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Welcome, Cap'n!

Ok. Here's the whole thing in a nutshell, if in fact that's possible.

"G scale" is often used by many to refer to any train that runs on rails that are 45mm apart (see also: gauge, hence folks sometimes also say "G Gauge." This is different from other model railroad scales where the scale determines the gauge .... in this case, the scale was determined by what type of trains folks want to run on 45 mm gauged track.

As such, as you'[ve noticed, you've seen 1:20.3, 1:22.5, 1:24, 1:29, and 1:32 (among others) advertised as "G Scale" or "Large Scale" trains, and they're obviously different scaled models running on the same size track.

So ... here's how the sizes shake out:

1:20.3 -- the 45 mm between the rails represents 3 feet.... common for many American prototype narrow gauge railroads (Colorado, Alaska, SPNG, EBT, others.) Models in 1:20.3 are typically of this type of equipment, so if you're a fan of Colorado narrow gauge, this is the scale made for you. Note that of the ones I'm discussing, the actual models are the largest in size, proportionally because the scale is the smallest, so space can be a consideration!

1:22.5 -- the 45mm between the rails represents 1 metre. LGB of Germany made trains in this scale for a long time, representing European narrow gauge trains that typically run on 1 metre gauge track. This is where the first of the confusion comes, though, as you'll often see models of everything from 3' gauge prototypes (for example, LGB's 20550 White Pass and Yukon DL535E Diesels, and the 2-6-6-2 Sumpter Valley / Uintah mallets) to standard gauge (the F-7 and the AEM-7) which were all selectively adjusted, sizewise, to fit. There are a lot of folks who see this kind of statement as a criticism ... it's not .... I'm just trying here to explain why you might buy LGB "G Scale" trains with identical boxes, and have an F-7 and a 2-6-0 from the Colorado and Southern that couple together and run about the same way (though prototype fans would shudder at the thought.)

1:24 -- the 45mm between the rails represents 3.5 feet. If you're modelling "cape gauge" or Australian prototypes this is the correct scale for you! There are also a lot of 3' gauge and meter gauge prototypes modelled in 1:24 that simply adjust things to fit the slightly wider track ... in 1:24, the 6 inches too wide that the gauge is comes out to about 1/4 inch, which many folks don't notice, so they're cool with the slight scale discrepancy.

1:29 -- the 45mm between the rails represents 4'8.5" (Standard Gauge) but isn't quite mathematically accurate.... in fact, the actual gauge is off by about the width of a railhead or two, but it makes the models quite large, which many folks like, and the scale discrepancy is hard to see. USA TRAINS and Aristocraft make trains in this scale, and some LGB equipment is either 1:29, or close to it.... most of the models involved are modern locomotives and 1930-1960 era freight and passenger cars, though there are some modern cars available as well. There are also some later steam engines from both suppliers which are very nice, including a couple from USA Trains in cast metal, and a live steamer from Aristocraft. Accucraft/AML makes some equipment in this size also.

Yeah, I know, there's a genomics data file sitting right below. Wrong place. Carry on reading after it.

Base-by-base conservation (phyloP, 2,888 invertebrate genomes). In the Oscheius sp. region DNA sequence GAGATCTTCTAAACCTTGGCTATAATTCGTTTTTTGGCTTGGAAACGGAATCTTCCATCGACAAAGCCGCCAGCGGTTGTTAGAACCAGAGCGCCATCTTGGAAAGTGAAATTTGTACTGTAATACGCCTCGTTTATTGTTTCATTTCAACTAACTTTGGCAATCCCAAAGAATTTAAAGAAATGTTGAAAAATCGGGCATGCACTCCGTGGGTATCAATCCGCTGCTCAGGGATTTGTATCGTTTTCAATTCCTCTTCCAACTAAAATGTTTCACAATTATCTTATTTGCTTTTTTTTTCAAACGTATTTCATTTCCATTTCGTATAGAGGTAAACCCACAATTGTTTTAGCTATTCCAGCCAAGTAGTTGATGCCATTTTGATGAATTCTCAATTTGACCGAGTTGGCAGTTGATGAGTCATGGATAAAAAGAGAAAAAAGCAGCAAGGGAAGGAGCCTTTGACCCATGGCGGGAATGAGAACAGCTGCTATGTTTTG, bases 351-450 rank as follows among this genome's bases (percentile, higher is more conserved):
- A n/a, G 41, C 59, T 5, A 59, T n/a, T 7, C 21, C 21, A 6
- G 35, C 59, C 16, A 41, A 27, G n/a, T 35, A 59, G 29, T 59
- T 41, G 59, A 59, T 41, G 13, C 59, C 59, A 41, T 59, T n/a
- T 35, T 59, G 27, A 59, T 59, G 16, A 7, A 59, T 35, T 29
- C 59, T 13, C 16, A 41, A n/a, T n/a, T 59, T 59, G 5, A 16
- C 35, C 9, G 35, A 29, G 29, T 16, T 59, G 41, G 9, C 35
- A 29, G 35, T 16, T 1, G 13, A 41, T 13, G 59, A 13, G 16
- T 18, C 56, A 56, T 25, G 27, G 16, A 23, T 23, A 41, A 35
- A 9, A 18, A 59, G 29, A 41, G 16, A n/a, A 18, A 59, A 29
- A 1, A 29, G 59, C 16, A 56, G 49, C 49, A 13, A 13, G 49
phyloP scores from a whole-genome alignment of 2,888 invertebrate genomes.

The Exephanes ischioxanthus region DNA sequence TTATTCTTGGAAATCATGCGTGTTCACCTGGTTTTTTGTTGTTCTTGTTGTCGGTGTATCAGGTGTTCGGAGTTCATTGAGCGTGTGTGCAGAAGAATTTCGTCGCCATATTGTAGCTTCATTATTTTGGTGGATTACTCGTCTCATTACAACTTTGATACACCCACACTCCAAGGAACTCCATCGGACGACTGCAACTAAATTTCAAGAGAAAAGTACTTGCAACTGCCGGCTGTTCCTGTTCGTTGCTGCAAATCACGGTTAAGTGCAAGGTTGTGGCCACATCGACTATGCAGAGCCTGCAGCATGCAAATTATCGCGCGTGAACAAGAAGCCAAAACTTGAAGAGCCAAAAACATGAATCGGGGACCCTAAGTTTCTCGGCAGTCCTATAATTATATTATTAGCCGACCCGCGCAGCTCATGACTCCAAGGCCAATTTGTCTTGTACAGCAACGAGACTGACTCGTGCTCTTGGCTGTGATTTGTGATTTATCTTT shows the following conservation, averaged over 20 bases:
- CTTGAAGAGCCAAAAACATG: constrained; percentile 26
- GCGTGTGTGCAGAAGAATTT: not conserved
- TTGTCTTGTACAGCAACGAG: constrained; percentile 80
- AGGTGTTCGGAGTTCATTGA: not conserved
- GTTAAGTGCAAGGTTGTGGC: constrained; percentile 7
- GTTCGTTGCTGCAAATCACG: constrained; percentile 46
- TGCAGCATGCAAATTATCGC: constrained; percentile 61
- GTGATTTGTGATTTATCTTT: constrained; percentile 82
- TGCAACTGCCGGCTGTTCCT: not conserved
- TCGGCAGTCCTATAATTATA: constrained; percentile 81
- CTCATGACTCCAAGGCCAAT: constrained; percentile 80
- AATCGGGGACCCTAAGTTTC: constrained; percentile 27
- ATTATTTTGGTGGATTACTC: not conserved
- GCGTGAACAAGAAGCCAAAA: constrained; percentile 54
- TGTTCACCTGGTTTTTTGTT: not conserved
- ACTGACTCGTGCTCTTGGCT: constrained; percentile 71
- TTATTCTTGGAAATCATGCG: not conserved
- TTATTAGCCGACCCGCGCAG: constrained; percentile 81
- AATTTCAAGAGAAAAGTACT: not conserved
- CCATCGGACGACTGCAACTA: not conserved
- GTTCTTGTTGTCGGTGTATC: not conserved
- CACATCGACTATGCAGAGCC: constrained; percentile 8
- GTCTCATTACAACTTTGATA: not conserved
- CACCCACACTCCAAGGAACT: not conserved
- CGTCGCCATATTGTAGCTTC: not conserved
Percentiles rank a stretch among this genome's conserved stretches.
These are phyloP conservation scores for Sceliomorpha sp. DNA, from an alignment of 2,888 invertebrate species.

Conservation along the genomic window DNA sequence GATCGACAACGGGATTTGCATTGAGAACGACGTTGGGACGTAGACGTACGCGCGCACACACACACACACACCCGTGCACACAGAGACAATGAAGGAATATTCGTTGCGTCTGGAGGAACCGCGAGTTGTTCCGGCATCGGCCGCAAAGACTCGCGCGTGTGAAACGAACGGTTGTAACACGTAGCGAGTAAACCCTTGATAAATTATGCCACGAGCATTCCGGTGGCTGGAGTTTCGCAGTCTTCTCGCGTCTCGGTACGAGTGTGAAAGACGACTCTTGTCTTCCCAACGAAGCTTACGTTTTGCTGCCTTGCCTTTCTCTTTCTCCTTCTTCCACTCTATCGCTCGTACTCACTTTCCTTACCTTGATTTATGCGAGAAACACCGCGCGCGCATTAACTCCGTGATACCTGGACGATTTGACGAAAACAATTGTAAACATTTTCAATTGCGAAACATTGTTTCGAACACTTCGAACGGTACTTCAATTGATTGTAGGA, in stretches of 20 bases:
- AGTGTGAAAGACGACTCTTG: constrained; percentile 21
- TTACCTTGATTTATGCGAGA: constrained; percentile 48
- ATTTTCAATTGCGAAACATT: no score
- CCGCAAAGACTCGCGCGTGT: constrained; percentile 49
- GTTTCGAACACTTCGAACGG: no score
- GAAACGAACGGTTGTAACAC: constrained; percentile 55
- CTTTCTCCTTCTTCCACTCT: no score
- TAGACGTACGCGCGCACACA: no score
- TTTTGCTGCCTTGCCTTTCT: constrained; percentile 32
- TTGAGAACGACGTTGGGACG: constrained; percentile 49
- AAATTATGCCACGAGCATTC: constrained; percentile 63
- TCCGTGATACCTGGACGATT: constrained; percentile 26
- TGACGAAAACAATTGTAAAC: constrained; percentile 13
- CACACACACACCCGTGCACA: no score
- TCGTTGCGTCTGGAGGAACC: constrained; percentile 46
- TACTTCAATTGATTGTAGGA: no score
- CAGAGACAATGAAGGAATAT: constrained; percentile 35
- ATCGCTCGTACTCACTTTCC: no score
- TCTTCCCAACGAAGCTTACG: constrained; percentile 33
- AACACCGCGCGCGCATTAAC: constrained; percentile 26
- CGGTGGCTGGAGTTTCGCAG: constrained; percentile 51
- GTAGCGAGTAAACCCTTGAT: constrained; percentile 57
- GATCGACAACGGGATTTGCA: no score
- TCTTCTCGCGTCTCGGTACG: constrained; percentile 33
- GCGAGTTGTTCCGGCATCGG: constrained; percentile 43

1:32 -- the 45mm between the rails represents 4'8.5" (Standard Gauge) and is mathematically correct this time (45mm x 32 = 4' 8 1/2 inches.) The models are smaller than their 1:29 cousins. Accucraft and MTH both make trains in this size, and all represent standard gauge prototypes. Sizewise, the models are the smallest .... a 1:20.3 locomotive will sit on the same track as a 1:32 locomotive, but a tiny 1:20.3 locmotive will tower over the largest 1:32 locomotive when placed side by side.

Confused? Hope not. The thing to do is pick the kind of trains you like, and then choose a scale that suits you. And, as shown, some manufacturers pick really small prototypes in 1:20.3 or really large ones in 1:22.5 with the idea that they'll be able to run next to each other and some people won't mind.... so there's no "rule" about what you can and can't run on your railroad. Some folks have "standard gauge" days and "narrow gauge days" on the same railroad... some just mix and match and to **** with the scale. Whatever floats your boat .... though I suppose that expression is less appropriate here than it is other places!

Scottychaos posted the best visual aid I've ever seen to the scale/gauge question awhile back.... and here it is:


Hope this helps!

Matthew (OV)

PS. This post took me an hour and a half to get posted.... between phone calls, etc.... if twenty people have answered by now, I apologize!
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